American women need more maternity leave, access to pregnancy care: Poll
Pregnancy is a difficult and potentially dangerous time in a woman's life, and U.S. women say they aren't getting the support they need while they're expecting, a new HealthDay/Harris Poll has found.
Nearly 2 in 5 women who are pregnant or have ever been pregnant (37%) say they have experienced barriers to getting needed care.
Worse, women in their prime childbearing years (18 to 34) are more than twice as likely as those who are 35 and older to say they encountered barriers to needed health care during pregnancy and birth—74% versus 28%.
The most common barrier they cite is an inability to make doctor's appointments because of they are unable to take time off work or find child care.
One in 5 women overall (19%)—and 2 in 5 between 18 and 34 (39%)—cite that as a reason they didn't get the care they needed, poll results showed.
As a result, women are nearly unanimous in their support for paid maternity leave and better health care in pregnancy:
- Nine in 10 women (92%) think maternity leave is crucial for improving mothers' health outcomes, including 64% who strongly agree.
- Nine in 10 women (91%) also think maternity leave is key to improving babies' health outcomes, including 61% who strongly agree.
- More than 4 in 5 women (86%) say more must be done to make giving birth in the U.S. safer for mothers, with 47% strongly agreeing.
The poll, of 2,040 U.S. adults, was conducted online in early May. It's accurate to within plus or minus 2.7 percentage points.
"It is interesting that the average American as represented in the poll, understands the need to address paid family medical leave," said Dr. Veronica Gillispie-Bell, head of women's services for Ochsner Medical Center-Kenner in Kenner, La.
"It will be interesting to see if elected officials provide the same support," she said. "It would appear that political decisions being made are not representative of what Americans overwhelmingly want."
In fact, the HealthDay/Harris poll found that women agree with Gillispie-Bell's take on today's politics.
Nearly 7 in 10 (69%) say the current political environment has made pregnancy and childbirth more dangerous for women, with 2 in 5 (40%) strongly agreeing.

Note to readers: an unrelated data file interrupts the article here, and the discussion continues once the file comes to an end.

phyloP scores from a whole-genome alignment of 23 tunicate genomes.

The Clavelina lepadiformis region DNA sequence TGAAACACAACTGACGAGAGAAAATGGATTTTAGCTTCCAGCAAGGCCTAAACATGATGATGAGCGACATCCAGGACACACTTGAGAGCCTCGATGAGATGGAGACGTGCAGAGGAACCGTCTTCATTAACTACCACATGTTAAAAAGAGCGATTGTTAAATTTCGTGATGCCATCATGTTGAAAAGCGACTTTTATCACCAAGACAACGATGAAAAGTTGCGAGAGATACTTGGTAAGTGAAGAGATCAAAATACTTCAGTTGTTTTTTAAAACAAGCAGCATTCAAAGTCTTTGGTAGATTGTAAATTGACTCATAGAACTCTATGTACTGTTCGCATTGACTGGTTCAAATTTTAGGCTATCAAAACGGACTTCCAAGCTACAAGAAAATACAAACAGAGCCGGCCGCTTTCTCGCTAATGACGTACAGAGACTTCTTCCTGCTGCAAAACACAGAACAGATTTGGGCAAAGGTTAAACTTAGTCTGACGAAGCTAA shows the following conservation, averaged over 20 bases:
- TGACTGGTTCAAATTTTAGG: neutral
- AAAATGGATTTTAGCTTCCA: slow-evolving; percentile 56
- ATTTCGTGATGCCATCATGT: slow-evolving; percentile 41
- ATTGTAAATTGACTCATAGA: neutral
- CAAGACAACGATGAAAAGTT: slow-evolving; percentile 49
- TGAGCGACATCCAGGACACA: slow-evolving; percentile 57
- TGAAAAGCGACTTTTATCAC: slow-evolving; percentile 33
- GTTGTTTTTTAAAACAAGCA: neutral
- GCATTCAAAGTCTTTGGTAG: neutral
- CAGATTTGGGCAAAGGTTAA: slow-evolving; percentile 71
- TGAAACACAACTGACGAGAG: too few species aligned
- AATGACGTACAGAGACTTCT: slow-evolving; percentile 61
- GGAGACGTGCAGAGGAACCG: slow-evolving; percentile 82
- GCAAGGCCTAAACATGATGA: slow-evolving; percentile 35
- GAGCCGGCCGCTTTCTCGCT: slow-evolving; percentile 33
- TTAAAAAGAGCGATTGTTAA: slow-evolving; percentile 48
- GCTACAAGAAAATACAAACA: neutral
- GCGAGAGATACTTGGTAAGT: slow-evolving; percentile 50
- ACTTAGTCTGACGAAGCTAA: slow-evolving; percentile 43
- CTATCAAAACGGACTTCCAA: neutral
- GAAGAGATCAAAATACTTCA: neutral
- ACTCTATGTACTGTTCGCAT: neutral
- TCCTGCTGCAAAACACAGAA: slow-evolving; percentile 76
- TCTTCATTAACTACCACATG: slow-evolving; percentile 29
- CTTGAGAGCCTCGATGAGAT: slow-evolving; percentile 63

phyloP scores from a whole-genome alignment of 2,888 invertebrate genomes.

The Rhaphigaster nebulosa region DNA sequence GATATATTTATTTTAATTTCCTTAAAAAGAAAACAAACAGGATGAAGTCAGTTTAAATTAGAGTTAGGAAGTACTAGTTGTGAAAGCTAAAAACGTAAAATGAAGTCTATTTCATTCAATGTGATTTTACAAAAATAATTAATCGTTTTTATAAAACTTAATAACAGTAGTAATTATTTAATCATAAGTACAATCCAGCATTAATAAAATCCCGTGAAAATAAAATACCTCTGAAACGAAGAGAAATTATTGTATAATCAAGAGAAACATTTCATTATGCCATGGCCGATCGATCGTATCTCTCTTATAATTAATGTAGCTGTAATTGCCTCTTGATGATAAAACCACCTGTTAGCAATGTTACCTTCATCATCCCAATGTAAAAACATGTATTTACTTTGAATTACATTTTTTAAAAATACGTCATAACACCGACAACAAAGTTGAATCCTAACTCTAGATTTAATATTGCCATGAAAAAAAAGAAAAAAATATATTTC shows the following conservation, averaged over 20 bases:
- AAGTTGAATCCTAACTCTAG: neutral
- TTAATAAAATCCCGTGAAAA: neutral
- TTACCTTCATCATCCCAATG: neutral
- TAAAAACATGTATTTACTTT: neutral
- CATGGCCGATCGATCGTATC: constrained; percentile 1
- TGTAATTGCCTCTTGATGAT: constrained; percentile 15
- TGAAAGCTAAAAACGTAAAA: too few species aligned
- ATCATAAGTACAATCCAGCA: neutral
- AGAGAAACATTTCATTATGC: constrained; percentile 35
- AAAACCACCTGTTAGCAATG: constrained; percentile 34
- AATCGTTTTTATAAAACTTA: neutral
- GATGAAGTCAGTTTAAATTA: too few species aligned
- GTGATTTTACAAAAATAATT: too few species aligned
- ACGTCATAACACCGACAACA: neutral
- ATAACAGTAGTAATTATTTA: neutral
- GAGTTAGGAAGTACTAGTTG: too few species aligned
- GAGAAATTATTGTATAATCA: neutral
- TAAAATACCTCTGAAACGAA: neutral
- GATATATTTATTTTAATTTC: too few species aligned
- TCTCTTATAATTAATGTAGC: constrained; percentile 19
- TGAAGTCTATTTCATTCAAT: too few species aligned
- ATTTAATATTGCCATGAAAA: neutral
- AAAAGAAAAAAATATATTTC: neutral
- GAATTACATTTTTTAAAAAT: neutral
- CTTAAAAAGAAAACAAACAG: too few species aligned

The poll also finds that a large number of Americans are unaware that the United States has some of developed world's highest rates of maternal and infant death:
- Overall, the U.S. maternal death rate is 23.8 deaths per 100,000 live births. Among Black Americans, that rises to 55.3 deaths per 100,000, according to a 2022 report from the Commonwealth Fund.
- That rate is far higher than those in Canada (8.4 deaths per 100,000 live births); France (7.6); Switzerland (7); the United Kingdom (6.5); Norway (3.7); Germany (3.6); and Japan (2.7).
- But only 2 in 5 Americans polled (40%) agree that the U.S. has the highest maternal death rate among developed countries. About 1 in 4 (24%) incorrectly believe it doesn't.
- The same goes for infant mortality—the death of an infant before their first birthday.
- The U.S. infant death rate is 5.4 deaths per 1,000 live births, according to the Commonwealth Fund—higher than Canada (4.5); the U.K. (3.6); France (3.6); Switzerland (3.2); Germany (3.1); Japan (1.8); or Norway (1.6).
- Nevertheless, just over 1 in 4 Americans polled know that the U.S. does not have one of the lowest infant death rates. Nearly 2 in 5 (37%) incorrectly believe it does.
"Even though most Americans don't know that the U.S. has the highest rate of maternal mortality among developed countries, the vast majority agree that more needs to be done to make giving birth in the U.S. safer for mothers—including nearly half who strongly agree with this sentiment—suggesting that, despite gaps in awareness of key facts when it comes to maternal and infant mortality, there exists a widespread belief that the 'status quo' is simply not good enough," said Kathy Steinberg, vice president of media and communications research at the Harris Poll.
Gillispie-Bell, an expert for the American College of Obstetricians and Gynecologists, agreed that more must be done to shine a spotlight on maternal and infant death rates.
"While we have sounded the alarm on maternal mortality, we need more attention given to this issue in national and mainstream media, including the disparities in outcomes for Black women," Gillispie-Bell said. "National organizations like the CDC that have raised awareness are not reaching the average American."
More information: The Commonwealth Fund has more on maternal death rates in the United States.
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